This expert thinks Donald Trump will fold on the government shutdown

US President Donald Trump disembarks from Air Force One upon arrival at General Mitchell International Airport in Milwaukee, Wisconsin, April 18, 2017, as he travels to Kenosha, Wisconsin, to speak at Snap-On Tools.

(CNN)No one --- and I mean NO ONE -- knows or cares more about the federal budget than Stan Collender. (Stan's Twitter handle is @thebudgetguy. I rest my case.) With a week left before the federal government is set to run out of money and shut down, I reached out to Stan for some perspective. How likely are we to see a(nother) government shutdown? Where are the pressure points? And, most importantly, who will blink first? Our conversation, conducted via email and lightly edited for flow, is below.

Cillizza: Let's start with the most important question: What are the odds that no budget deal is reached by next Friday night and the government shuts down for even a day or two?
Collender: These are actually two separate questions. There's little chance of a deal by next Friday and a strong (as in close to 100%) chance that the current [continuing resolution] will be extended by a week or two. So no shutdown next Friday.
But there is a decent (probably 60%) chance of a shutdown at some point over [Fiscal Year 2017] funding given that Trump will likely get next-to-nothing of what he proposed.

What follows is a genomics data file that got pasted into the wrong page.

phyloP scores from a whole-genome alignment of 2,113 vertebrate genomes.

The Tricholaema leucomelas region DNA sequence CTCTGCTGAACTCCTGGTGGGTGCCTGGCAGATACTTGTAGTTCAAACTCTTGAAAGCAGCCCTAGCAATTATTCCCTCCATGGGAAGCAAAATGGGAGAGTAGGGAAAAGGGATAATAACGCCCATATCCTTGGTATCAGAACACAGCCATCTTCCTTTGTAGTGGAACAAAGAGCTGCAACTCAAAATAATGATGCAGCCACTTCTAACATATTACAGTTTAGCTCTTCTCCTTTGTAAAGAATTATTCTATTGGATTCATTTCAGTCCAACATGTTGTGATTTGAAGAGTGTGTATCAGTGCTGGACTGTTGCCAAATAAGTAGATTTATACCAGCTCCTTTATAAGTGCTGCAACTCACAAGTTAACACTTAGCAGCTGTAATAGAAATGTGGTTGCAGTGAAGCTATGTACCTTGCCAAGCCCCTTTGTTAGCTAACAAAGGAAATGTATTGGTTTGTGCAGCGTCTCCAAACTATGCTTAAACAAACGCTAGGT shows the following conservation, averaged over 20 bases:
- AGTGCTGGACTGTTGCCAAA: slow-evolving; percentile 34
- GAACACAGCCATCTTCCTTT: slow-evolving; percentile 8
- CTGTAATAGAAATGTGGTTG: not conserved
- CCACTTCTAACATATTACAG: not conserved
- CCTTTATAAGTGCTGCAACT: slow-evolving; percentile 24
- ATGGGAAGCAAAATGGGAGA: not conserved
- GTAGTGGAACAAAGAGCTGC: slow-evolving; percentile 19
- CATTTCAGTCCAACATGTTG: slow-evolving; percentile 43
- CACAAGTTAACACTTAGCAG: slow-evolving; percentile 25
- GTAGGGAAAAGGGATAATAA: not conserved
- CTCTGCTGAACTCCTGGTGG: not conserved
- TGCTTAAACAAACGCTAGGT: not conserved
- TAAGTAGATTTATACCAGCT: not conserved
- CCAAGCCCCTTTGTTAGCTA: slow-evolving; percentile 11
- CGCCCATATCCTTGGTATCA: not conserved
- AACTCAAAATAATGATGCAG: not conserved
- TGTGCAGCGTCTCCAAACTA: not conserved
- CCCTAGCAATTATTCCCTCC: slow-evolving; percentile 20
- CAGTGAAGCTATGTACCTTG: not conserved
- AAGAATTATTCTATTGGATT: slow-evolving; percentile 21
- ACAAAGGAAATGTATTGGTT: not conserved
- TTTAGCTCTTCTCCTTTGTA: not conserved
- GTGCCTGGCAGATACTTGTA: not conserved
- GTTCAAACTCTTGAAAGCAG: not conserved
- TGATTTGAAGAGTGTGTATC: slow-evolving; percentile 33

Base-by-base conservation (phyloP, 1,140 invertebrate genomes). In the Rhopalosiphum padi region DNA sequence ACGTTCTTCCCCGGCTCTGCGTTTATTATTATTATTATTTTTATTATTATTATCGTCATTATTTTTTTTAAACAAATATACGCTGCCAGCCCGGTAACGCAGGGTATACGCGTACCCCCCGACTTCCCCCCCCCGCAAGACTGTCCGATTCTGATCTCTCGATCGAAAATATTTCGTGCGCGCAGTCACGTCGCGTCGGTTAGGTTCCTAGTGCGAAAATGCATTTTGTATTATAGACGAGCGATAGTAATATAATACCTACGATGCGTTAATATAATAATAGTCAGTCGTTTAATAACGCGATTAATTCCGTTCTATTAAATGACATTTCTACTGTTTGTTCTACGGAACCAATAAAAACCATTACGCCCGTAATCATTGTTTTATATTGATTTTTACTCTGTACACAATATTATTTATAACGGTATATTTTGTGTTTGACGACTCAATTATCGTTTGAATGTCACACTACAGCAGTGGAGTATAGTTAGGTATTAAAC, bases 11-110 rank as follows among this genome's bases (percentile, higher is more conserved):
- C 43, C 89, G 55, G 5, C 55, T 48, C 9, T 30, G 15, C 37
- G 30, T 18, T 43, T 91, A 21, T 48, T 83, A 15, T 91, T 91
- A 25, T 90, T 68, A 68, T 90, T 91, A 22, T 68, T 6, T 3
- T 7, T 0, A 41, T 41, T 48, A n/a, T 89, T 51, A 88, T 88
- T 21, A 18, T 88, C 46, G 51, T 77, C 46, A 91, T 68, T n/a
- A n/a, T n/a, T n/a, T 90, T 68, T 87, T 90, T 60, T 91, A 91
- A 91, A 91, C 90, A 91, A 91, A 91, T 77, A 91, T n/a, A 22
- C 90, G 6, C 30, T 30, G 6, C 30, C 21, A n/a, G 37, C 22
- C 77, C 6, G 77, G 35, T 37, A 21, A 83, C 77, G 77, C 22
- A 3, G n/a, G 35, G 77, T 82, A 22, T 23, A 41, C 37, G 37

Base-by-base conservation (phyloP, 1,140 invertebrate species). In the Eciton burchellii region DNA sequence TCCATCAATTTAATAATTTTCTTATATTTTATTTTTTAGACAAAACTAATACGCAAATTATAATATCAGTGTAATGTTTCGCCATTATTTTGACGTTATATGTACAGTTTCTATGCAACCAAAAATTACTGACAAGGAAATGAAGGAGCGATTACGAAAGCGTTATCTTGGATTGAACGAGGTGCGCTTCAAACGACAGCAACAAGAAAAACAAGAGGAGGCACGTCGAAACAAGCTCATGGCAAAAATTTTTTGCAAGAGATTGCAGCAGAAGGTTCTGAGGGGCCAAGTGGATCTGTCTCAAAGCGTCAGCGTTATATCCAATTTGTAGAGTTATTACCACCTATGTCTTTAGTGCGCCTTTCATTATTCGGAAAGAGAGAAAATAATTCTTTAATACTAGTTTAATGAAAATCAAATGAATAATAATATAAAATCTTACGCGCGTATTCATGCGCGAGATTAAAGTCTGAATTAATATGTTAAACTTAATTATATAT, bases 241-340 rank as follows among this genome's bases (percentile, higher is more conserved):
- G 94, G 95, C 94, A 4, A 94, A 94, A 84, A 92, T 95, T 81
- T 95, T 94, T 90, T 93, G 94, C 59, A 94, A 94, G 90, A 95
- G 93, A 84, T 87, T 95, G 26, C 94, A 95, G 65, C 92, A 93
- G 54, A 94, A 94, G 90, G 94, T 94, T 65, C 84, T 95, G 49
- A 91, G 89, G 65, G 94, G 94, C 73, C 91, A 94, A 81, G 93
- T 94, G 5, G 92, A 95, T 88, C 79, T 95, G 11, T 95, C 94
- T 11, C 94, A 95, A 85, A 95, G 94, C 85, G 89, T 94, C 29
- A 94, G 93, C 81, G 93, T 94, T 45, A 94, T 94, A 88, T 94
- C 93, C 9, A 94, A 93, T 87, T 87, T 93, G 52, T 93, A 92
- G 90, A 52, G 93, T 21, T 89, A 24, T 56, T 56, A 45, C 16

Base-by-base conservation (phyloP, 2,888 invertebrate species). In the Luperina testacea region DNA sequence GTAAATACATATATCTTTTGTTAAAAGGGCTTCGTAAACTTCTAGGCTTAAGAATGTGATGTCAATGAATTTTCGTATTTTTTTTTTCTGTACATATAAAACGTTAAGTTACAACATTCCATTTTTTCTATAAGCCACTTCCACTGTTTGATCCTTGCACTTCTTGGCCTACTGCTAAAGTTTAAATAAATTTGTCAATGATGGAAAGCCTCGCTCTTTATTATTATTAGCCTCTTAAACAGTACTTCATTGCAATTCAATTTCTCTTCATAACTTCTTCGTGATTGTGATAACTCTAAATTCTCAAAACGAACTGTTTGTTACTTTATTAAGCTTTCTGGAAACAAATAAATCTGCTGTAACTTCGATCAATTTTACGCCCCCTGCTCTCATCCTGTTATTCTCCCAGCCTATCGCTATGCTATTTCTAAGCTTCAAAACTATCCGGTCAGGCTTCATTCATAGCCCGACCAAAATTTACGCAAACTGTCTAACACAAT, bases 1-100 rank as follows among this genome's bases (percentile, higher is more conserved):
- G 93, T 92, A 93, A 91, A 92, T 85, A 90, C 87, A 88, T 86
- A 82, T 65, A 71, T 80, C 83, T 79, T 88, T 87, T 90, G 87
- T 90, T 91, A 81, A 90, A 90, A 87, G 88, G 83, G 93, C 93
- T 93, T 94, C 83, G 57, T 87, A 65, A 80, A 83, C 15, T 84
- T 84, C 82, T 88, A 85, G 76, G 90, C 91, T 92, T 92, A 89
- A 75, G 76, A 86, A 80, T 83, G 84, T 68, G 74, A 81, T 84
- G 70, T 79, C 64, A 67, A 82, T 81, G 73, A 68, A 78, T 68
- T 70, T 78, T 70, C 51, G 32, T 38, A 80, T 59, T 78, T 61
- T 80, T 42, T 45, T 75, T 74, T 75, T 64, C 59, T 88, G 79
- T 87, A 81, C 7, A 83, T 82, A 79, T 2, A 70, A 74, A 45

Cillizza: How much did the calculus change when Trump made clear he wants $1.4 billion in funding for the border wall included?
    Collender: The question is whether this is typical Trump bluster or a non-negotiable demand. If it's bluster, then the calculus hasn't changed a bit. If it's a non-negotiable demand, the chances of a shutdown increase precipitously. [Senate Majority Leader Mitch] McConnell needs Democrats to pass a funding bill and they won't vote for the wall. Period.
    Cillizza: There is some rumor of trying to link a vote on health care with the spending bill. Is there ANY history of that sort of twinning of legislation? And do you think there's ANY chance it happens?
    Collender: Different policies are linked in a single spending bill all the time, but it's hard to conceive of the health care and spending debates being combined. That would kill both Democratic and Republican support for the spending bill and probably lead directly to a shutdown. Besides ... what health care bill?
    Cillizza: John McCain has threatened to block any bill that doesn't include military spending. Is that a real possibility? And, are there any other threats like this that could derail the bill and cause a shutdown?
    Collender: McCain's concerns will be finessed with a promise by the Republican leadership to do a standalone Pentagon supplemental appropriation. And it's not clear that his vote will be needed anyway if there's Democratic support. No other GOP poison pills unless the vote is very close. Then they'll come out of the woodwork.
    Cillizza: Finish this sentence: "The government won't really shut down because __________ will give in." Now, explain.
    Collender: "Trump" will give in. All he will have to do is figure out a way to sign a funding bill that includes none of his requests so it can go in the "win" column. My guess is that Trump will take credit for preventing a government shutdown (unlike Obama, he'll say) and that the leadership has promised he'll get everything he wants in 2018, which is only a few months away.